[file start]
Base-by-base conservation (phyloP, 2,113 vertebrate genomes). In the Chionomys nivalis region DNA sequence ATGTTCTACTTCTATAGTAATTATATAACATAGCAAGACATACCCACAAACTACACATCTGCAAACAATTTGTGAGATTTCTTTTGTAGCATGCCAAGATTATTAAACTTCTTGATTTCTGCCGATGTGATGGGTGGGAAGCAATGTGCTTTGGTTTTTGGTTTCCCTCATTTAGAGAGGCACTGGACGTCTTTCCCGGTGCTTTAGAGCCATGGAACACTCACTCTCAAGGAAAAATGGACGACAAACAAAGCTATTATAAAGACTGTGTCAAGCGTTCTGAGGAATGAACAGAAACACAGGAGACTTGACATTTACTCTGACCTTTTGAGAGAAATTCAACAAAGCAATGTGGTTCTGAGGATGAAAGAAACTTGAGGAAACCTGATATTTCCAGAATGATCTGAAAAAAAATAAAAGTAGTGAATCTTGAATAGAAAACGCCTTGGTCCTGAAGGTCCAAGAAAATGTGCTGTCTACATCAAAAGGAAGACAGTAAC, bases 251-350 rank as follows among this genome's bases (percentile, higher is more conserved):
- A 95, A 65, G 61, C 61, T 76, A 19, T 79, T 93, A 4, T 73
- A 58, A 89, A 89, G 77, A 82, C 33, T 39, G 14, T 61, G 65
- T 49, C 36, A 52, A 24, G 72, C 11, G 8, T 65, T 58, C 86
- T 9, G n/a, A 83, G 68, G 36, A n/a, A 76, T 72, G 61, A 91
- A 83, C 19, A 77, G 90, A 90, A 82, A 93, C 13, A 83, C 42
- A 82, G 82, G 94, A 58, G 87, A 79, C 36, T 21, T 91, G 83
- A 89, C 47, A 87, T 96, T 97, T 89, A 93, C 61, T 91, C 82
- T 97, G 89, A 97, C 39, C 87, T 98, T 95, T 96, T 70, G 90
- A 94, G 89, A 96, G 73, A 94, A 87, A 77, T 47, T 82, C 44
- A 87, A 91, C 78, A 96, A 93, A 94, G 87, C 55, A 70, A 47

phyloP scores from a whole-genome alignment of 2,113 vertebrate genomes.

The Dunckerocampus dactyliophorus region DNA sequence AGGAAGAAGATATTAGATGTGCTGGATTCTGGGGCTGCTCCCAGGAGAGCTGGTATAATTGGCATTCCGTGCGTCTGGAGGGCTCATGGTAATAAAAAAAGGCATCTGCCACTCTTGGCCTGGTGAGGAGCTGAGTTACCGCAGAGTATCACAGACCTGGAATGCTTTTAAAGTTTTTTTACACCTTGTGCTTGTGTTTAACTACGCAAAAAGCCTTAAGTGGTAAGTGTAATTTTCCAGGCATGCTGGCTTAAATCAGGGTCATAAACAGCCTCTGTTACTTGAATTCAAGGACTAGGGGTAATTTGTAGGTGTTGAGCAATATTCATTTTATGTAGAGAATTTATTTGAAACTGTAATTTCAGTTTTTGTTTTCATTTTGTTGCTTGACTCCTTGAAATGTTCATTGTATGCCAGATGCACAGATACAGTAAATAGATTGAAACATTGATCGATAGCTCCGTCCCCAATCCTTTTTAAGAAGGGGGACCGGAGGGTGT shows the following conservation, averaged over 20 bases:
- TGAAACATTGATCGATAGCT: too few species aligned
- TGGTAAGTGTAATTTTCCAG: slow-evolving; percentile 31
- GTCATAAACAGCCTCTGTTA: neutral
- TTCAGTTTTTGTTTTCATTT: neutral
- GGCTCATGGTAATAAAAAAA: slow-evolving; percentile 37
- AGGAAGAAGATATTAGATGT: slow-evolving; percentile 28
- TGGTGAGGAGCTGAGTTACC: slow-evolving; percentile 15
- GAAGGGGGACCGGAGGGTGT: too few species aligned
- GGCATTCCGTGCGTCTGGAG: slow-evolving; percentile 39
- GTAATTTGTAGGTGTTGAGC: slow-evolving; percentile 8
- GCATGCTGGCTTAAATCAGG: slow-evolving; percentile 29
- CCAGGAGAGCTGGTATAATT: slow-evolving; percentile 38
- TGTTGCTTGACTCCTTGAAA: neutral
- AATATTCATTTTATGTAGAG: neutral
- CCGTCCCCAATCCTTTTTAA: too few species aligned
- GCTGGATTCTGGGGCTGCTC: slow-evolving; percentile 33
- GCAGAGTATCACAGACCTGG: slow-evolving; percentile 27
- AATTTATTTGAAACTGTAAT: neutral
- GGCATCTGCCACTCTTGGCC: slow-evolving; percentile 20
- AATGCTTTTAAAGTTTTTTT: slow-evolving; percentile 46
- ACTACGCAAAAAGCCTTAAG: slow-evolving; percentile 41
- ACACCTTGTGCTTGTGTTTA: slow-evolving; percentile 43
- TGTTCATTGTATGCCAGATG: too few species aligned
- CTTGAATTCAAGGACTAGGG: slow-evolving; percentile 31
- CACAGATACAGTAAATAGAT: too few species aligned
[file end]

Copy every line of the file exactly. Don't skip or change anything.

Base-by-base conservation (phyloP, 2,113 vertebrate genomes). In the Chionomys nivalis region DNA sequence ATGTTCTACTTCTATAGTAATTATATAACATAGCAAGACATACCCACAAACTACACATCTGCAAACAATTTGTGAGATTTCTTTTGTAGCATGCCAAGATTATTAAACTTCTTGATTTCTGCCGATGTGATGGGTGGGAAGCAATGTGCTTTGGTTTTTGGTTTCCCTCATTTAGAGAGGCACTGGACGTCTTTCCCGGTGCTTTAGAGCCATGGAACACTCACTCTCAAGGAAAAATGGACGACAAACAAAGCTATTATAAAGACTGTGTCAAGCGTTCTGAGGAATGAACAGAAACACAGGAGACTTGACATTTACTCTGACCTTTTGAGAGAAATTCAACAAAGCAATGTGGTTCTGAGGATGAAAGAAACTTGAGGAAACCTGATATTTCCAGAATGATCTGAAAAAAAATAAAAGTAGTGAATCTTGAATAGAAAACGCCTTGGTCCTGAAGGTCCAAGAAAATGTGCTGTCTACATCAAAAGGAAGACAGTAAC, bases 251-350 rank as follows among this genome's bases (percentile, higher is more conserved):
- A 95, A 65, G 61, C 61, T 76, A 19, T 79, T 93, A 4, T 73
- A 58, A 89, A 89, G 77, A 82, C 33, T 39, G 14, T 61, G 65
- T 49, C 36, A 52, A 24, G 72, C 11, G 8, T 65, T 58, C 86
- T 9, G n/a, A 83, G 68, G 36, A n/a, A 76, T 72, G 61, A 91
- A 83, C 19, A 77, G 90, A 90, A 82, A 93, C 13, A 83, C 42
- A 82, G 82, G 94, A 58, G 87, A 79, C 36, T 21, T 91, G 83
- A 89, C 47, A 87, T 96, T 97, T 89, A 93, C 61, T 91, C 82
- T 97, G 89, A 97, C 39, C 87, T 98, T 95, T 96, T 70, G 90
- A 94, G 89, A 96, G 73, A 94, A 87, A 77, T 47, T 82, C 44
- A 87, A 91, C 78, A 96, A 93, A 94, G 87, C 55, A 70, A 47

phyloP scores from a whole-genome alignment of 2,113 vertebrate genomes.

The Dunckerocampus dactyliophorus region DNA sequence AGGAAGAAGATATTAGATGTGCTGGATTCTGGGGCTGCTCCCAGGAGAGCTGGTATAATTGGCATTCCGTGCGTCTGGAGGGCTCATGGTAATAAAAAAAGGCATCTGCCACTCTTGGCCTGGTGAGGAGCTGAGTTACCGCAGAGTATCACAGACCTGGAATGCTTTTAAAGTTTTTTTACACCTTGTGCTTGTGTTTAACTACGCAAAAAGCCTTAAGTGGTAAGTGTAATTTTCCAGGCATGCTGGCTTAAATCAGGGTCATAAACAGCCTCTGTTACTTGAATTCAAGGACTAGGGGTAATTTGTAGGTGTTGAGCAATATTCATTTTATGTAGAGAATTTATTTGAAACTGTAATTTCAGTTTTTGTTTTCATTTTGTTGCTTGACTCCTTGAAATGTTCATTGTATGCCAGATGCACAGATACAGTAAATAGATTGAAACATTGATCGATAGCTCCGTCCCCAATCCTTTTTAAGAAGGGGGACCGGAGGGTGT shows the following conservation, averaged over 20 bases:
- TGAAACATTGATCGATAGCT: too few species aligned
- TGGTAAGTGTAATTTTCCAG: slow-evolving; percentile 31
- GTCATAAACAGCCTCTGTTA: neutral
- TTCAGTTTTTGTTTTCATTT: neutral
- GGCTCATGGTAATAAAAAAA: slow-evolving; percentile 37
- AGGAAGAAGATATTAGATGT: slow-evolving; percentile 28
- TGGTGAGGAGCTGAGTTACC: slow-evolving; percentile 15
- GAAGGGGGACCGGAGGGTGT: too few species aligned
- GGCATTCCGTGCGTCTGGAG: slow-evolving; percentile 39
- GTAATTTGTAGGTGTTGAGC: slow-evolving; percentile 8
- GCATGCTGGCTTAAATCAGG: slow-evolving; percentile 29
- CCAGGAGAGCTGGTATAATT: slow-evolving; percentile 38
- TGTTGCTTGACTCCTTGAAA: neutral
- AATATTCATTTTATGTAGAG: neutral
- CCGTCCCCAATCCTTTTTAA: too few species aligned
- GCTGGATTCTGGGGCTGCTC: slow-evolving; percentile 33
- GCAGAGTATCACAGACCTGG: slow-evolving; percentile 27
- AATTTATTTGAAACTGTAAT: neutral
- GGCATCTGCCACTCTTGGCC: slow-evolving; percentile 20
- AATGCTTTTAAAGTTTTTTT: slow-evolving; percentile 46
- ACTACGCAAAAAGCCTTAAG: slow-evolving; percentile 41
- ACACCTTGTGCTTGTGTTTA: slow-evolving; percentile 43
- TGTTCATTGTATGCCAGATG: too few species aligned
- CTTGAATTCAAGGACTAGGG: slow-evolving; percentile 31
- CACAGATACAGTAAATAGAT: too few species aligned